Energetics of Intermolecular Hydrogen Bonds in a Hydrophobic Protein Cavity

  • Lan Liu
  • Alyson Baergen
  • Klaus Michelsen
  • Elena N. Kitova
  • Paul D. Schnier
  • John S. Klassen
Research Article


This work explores the energetics of intermolecular H-bonds inside a hydrophobic protein cavity. Kinetic measurements were performed on the gaseous deprotonated ions (at the −7 charge state) of complexes of bovine β-lactoglobulin (Lg) and three monohydroxylated analogs of palmitic acid (PA): 3-hydroxypalmitic acid (3-OHPA), 7-hydroxypalmitic acid (7-OHPA), and 16-hydroxypalmitic acid (16-OHPA). From the increase in the activation energy for the dissociation of the (Lg + X-OHPA)7– ions, compared with that of the (Lg + PA)7– ion, it is concluded that the –OH groups of the X-OHPA ligands participate in strong (5 – 11 kcal mol–1) intermolecular H-bonds in the hydrophobic cavity of Lg. The results of molecular dynamics (MD) simulations suggest that the –OH groups of 3-OHPA and 16-OHPA act as H-bond donors and interact with backbone carbonyl oxygens, whereas the –OH group of 7-OHPA acts as both H-bond donor and acceptor with nearby side chains. The capacity for intermolecular H-bonds within the Lg cavity, as suggested by the gas-phase measurements, does not necessarily lead to enhanced binding in aqueous solution. The association constant (Ka) measured for 7-OHPA [(2.3 ± 0.2) × 105 M–1] is similar to the value for the PA [(3.8 ± 0.1) × 105 M–1]; Ka for 3-OHPA [(1.1 ± 0.3) × 106 M–1] is approximately three-times larger, whereas Ka for 16-OHPA [(2.3 ± 0.2) × 104 M–1] is an order of magnitude smaller. Taken together, the results of this study suggest that the energetic penalty to desolvating the ligand –OH groups, which is necessary for complex formation, is similar in magnitude to the energetic contribution of the intermolecular H-bonds.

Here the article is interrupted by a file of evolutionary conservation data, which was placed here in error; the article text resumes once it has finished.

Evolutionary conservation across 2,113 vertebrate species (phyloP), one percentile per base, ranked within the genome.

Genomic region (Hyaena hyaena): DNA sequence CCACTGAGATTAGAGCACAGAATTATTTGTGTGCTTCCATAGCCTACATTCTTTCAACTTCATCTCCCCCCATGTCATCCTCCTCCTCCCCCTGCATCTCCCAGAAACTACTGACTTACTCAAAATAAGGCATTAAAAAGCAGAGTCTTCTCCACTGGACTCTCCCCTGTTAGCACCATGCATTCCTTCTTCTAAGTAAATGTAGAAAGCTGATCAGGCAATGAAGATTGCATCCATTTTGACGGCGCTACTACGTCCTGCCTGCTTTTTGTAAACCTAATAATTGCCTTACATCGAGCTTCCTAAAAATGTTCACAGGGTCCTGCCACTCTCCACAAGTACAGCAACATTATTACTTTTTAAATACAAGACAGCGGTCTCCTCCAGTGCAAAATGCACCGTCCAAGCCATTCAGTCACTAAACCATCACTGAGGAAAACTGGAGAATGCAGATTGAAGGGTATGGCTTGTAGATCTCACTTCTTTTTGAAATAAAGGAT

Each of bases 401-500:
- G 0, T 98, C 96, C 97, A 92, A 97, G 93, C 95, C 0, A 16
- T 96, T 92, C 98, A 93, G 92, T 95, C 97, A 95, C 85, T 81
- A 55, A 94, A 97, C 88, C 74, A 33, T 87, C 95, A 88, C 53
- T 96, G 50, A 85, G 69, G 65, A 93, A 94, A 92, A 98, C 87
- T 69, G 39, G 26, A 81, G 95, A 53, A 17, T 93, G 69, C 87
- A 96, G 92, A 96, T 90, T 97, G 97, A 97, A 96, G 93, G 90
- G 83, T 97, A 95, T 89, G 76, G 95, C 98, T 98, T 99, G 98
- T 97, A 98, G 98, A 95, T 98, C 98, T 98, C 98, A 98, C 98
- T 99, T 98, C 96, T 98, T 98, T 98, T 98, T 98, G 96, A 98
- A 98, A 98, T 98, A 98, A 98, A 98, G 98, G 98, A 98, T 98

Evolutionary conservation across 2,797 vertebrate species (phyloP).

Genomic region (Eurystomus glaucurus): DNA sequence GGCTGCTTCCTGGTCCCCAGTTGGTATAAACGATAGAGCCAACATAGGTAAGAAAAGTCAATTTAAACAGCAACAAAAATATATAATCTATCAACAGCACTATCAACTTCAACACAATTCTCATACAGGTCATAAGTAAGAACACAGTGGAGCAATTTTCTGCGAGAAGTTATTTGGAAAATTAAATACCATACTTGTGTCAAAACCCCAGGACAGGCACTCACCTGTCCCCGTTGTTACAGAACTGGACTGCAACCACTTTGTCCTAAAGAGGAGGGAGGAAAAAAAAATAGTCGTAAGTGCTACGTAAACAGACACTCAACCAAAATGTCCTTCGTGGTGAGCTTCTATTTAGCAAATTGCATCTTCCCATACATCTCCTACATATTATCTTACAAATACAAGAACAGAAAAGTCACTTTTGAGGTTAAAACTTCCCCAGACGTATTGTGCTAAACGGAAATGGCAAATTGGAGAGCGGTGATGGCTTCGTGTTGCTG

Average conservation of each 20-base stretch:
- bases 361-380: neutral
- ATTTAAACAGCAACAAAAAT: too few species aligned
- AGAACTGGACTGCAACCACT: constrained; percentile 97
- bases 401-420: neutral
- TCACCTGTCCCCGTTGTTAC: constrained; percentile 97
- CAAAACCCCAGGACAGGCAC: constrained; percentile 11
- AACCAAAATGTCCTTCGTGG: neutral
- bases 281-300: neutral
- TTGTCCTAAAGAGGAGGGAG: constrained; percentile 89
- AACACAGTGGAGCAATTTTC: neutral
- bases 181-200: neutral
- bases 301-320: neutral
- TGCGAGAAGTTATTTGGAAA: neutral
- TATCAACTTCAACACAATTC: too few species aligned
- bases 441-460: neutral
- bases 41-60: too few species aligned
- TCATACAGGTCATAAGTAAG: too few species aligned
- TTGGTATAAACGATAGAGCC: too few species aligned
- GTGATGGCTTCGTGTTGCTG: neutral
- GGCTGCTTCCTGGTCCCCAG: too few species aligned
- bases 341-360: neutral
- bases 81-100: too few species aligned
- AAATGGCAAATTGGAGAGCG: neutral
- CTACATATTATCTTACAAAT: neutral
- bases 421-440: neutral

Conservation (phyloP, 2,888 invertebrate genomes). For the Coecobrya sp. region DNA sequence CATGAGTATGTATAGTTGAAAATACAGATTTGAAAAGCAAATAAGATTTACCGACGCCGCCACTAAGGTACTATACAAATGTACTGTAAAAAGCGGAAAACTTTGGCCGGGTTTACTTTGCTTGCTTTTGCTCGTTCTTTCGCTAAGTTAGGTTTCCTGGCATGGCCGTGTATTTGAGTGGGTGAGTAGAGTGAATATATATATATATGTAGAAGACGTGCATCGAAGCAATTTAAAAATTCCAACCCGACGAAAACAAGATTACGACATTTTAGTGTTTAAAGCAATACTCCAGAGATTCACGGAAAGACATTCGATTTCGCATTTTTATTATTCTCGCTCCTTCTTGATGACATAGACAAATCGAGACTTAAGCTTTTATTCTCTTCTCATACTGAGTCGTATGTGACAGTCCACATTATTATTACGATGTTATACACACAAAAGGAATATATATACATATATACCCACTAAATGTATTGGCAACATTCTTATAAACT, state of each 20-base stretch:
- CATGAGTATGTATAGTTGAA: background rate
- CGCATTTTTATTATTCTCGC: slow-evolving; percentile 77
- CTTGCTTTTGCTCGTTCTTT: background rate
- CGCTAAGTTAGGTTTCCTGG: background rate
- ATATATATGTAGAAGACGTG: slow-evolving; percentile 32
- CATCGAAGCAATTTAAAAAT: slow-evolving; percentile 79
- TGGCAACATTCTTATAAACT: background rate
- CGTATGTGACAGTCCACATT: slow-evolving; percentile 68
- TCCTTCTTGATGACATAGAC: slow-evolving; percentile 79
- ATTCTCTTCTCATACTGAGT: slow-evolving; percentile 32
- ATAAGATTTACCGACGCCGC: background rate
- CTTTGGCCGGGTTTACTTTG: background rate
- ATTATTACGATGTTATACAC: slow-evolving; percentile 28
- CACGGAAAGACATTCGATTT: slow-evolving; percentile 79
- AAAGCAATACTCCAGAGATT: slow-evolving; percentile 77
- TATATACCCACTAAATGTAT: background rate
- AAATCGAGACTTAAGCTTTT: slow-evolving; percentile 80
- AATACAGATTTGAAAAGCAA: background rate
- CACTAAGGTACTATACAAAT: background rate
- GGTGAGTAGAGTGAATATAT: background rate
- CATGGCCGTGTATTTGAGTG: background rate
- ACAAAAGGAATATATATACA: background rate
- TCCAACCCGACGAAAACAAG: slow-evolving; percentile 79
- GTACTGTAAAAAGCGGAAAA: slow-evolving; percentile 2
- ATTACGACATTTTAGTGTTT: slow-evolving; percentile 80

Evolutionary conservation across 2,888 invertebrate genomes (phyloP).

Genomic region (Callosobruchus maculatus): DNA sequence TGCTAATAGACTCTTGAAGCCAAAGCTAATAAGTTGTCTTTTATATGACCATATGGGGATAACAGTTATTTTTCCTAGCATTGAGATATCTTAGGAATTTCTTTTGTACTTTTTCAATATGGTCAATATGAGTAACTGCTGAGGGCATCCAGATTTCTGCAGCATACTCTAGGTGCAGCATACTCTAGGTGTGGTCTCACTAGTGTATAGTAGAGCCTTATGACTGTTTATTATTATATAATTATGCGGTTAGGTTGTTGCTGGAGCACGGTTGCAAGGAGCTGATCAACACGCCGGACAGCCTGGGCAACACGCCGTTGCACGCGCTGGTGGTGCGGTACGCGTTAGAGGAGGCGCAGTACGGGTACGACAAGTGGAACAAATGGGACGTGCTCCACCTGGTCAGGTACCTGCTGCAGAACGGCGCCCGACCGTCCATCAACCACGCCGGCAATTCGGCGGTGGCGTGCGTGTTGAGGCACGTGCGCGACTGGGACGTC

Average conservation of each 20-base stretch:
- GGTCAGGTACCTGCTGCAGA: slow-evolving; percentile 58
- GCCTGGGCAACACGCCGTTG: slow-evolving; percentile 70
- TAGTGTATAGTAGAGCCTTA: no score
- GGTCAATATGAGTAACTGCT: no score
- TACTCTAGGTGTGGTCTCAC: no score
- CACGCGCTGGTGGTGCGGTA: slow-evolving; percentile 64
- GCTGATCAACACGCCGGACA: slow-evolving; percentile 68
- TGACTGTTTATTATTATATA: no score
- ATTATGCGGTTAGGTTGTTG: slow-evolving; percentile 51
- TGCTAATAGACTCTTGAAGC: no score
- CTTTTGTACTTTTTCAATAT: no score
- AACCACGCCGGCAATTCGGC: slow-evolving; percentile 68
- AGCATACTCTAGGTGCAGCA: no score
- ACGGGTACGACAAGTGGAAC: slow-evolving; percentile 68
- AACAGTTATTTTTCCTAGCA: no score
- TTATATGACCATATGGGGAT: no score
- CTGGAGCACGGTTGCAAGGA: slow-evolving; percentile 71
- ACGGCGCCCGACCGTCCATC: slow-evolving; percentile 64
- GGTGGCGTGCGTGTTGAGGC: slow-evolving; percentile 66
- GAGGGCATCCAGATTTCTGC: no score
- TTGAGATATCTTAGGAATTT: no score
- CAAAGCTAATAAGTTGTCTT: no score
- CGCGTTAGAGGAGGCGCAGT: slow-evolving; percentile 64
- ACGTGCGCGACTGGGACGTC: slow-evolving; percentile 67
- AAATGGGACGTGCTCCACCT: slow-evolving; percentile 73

Key words

Hydrogen bonds Protein–ligand complexes Hydrophobic Kinetics energetics 

Supplementary material

13361_2014_833_MOESM1_ESM.doc (380 kb)
Figure S1 Plots of the fractional abundance of Lg6− (Ab (Lg6−)/Ab total) versus reaction time measured for the dissociation of (Lg + 3-OHPA)7− ions at (a) 57 °C, (b) 65 °C and (c) 81 °C. Plots of the abundance ratio of Lg6− and Lg7− (Ab (Lg6−)/Ab (Lg7−)) versus reaction time measured for the dissociation of (Lg + 3-OHPA)7− ions at (d) 57 °C, (e) 65 °C and (f) 81 °C. (DOC 380 kb)
13361_2014_833_MOESM2_ESM.doc (298 kb)
Figure S2 Plots of the fractional abundance of Lg6− (Ab (Lg6−)/Ab total) versus reaction time measured for the dissociation of (Lg + 16-OHPA)7− ions at (a) 47 °C, (b) 57 °C, (c) 65 °C and (d) 76 °C. (DOC 298 kb)


  1. 1.